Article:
ASIC’s Licensing and professional registration activities: 2021 update (Report 700) outlines key issues, new and proposed changes to our licensing processes, and other work we have undertaken that affects licensees.
Between July 2020 and June 2021, ASIC received 1,883 Australian financial services licence (AFSL) and Australian credit licence (ACL) applications (a significant increase from 1,346 the previous year). The increase was mainly due to the licensing reforms relating to insurance claims handling and debt management services.
ASIC approved 458 new AFSLs and ACLs (compared to 394 last year). ASIC also approved 537 variation applications by existing licensees (the same as last year).
As part of our licence assessments, and in addition to granting or not granting licences, we achieved other regulatory outcomes including removing or adding authorisations and imposing additional conditions on licence and auditor applicants.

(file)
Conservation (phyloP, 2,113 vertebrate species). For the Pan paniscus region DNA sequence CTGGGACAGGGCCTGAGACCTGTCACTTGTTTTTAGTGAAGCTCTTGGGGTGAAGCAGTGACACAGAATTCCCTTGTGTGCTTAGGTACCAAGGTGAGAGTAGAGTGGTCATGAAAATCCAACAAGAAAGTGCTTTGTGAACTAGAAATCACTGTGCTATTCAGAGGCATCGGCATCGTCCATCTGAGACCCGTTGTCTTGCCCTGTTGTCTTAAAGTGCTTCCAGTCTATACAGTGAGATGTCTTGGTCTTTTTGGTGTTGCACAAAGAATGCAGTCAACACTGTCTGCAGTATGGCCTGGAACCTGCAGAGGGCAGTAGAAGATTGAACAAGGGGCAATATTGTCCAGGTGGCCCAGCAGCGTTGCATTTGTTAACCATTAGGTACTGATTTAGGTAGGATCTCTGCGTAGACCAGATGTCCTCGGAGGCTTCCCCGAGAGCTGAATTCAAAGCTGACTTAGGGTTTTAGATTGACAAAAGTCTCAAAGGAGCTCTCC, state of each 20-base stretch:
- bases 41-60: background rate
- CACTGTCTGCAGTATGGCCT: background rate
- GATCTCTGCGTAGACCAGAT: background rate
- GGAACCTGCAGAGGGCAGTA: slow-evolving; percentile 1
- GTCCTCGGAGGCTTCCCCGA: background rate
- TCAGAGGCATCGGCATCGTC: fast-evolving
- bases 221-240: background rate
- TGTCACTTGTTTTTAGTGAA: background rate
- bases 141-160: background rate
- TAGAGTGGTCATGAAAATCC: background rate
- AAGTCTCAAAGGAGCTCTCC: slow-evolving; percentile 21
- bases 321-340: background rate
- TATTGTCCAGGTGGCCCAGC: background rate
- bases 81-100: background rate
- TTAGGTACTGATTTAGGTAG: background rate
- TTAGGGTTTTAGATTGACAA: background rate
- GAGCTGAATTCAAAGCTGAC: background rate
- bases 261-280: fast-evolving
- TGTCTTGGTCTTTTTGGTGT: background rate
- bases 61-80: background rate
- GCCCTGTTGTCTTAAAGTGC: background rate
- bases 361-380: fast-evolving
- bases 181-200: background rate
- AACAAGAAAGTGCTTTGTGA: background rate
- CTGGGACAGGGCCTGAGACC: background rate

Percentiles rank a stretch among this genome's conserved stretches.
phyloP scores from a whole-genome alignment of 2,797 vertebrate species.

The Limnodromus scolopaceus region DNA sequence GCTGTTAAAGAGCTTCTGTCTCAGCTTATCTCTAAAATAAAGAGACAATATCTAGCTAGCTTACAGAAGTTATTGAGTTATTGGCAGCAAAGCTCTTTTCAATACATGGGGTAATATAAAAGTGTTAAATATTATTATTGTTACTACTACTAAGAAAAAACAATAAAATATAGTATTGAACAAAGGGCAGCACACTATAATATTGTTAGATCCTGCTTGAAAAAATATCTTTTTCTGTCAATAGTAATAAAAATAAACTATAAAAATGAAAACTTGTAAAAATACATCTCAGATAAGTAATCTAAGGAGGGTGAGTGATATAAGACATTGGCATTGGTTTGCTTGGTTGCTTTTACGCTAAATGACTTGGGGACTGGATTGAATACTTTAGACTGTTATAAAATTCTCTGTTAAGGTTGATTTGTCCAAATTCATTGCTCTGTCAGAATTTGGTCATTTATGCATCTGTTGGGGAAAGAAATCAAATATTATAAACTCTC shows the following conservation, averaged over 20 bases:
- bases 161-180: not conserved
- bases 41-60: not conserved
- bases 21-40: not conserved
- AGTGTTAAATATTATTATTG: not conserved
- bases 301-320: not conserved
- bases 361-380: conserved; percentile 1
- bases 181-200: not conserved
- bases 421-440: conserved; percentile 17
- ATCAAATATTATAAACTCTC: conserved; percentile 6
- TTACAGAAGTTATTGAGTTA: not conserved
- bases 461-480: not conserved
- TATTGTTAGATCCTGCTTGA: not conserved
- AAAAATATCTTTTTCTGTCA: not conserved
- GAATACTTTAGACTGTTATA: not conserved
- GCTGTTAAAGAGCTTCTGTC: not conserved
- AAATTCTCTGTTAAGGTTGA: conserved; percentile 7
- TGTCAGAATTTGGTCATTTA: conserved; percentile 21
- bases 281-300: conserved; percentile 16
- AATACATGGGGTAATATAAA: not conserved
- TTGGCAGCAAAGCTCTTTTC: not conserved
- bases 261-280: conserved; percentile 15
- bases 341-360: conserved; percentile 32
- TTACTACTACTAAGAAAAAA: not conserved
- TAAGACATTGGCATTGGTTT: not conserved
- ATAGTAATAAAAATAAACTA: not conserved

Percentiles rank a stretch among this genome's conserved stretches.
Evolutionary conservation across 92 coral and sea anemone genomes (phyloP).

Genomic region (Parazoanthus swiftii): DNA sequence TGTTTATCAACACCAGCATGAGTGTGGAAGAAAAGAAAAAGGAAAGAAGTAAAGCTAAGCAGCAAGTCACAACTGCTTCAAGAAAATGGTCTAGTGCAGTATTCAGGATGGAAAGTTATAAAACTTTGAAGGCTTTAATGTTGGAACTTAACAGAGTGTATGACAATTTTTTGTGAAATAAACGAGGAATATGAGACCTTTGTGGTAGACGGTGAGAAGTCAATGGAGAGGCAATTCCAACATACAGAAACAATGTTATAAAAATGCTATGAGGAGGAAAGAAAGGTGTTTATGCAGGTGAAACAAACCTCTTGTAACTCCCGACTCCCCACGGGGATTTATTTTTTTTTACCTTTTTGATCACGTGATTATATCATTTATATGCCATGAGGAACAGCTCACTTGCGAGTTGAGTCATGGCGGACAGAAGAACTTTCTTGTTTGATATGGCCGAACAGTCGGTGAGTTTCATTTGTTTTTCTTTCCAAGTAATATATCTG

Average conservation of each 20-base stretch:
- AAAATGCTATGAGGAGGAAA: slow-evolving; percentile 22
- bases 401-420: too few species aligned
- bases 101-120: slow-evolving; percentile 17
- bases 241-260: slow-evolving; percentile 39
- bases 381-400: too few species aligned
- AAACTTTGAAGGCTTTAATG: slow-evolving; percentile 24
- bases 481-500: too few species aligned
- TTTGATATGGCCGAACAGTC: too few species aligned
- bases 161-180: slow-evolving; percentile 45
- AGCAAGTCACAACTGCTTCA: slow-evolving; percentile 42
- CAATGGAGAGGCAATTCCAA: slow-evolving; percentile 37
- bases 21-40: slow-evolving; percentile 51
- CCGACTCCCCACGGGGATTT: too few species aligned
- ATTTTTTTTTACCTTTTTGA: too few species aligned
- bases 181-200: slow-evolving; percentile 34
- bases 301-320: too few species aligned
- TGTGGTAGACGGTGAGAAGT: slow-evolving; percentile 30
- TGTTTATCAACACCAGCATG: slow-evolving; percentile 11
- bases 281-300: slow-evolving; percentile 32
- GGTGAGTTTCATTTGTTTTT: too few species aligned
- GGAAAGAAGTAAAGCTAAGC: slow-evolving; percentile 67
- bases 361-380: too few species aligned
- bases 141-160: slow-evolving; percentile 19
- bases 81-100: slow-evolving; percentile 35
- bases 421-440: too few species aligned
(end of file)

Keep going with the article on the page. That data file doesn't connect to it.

ASIC Chief Operating Officer Warren Day said the report outlines our important function to ensure licence and auditor applicants are fit and proper, competent, and appropriately licensed or registered for their business activities.
‘This is to ensure that the quality of participants and their businesses providing financial services or auditing services have satisfied the statutory requirements,’ Mr Day said.
‘In 2020-21, ASIC implemented reforms requiring litigation funding scheme operators, insurance claims handling services and debt management services firms to be licensed.’
‘Importantly, the report acknowledges the impact of the ongoing COVID-19 pandemic and our continued flexibility during these times.’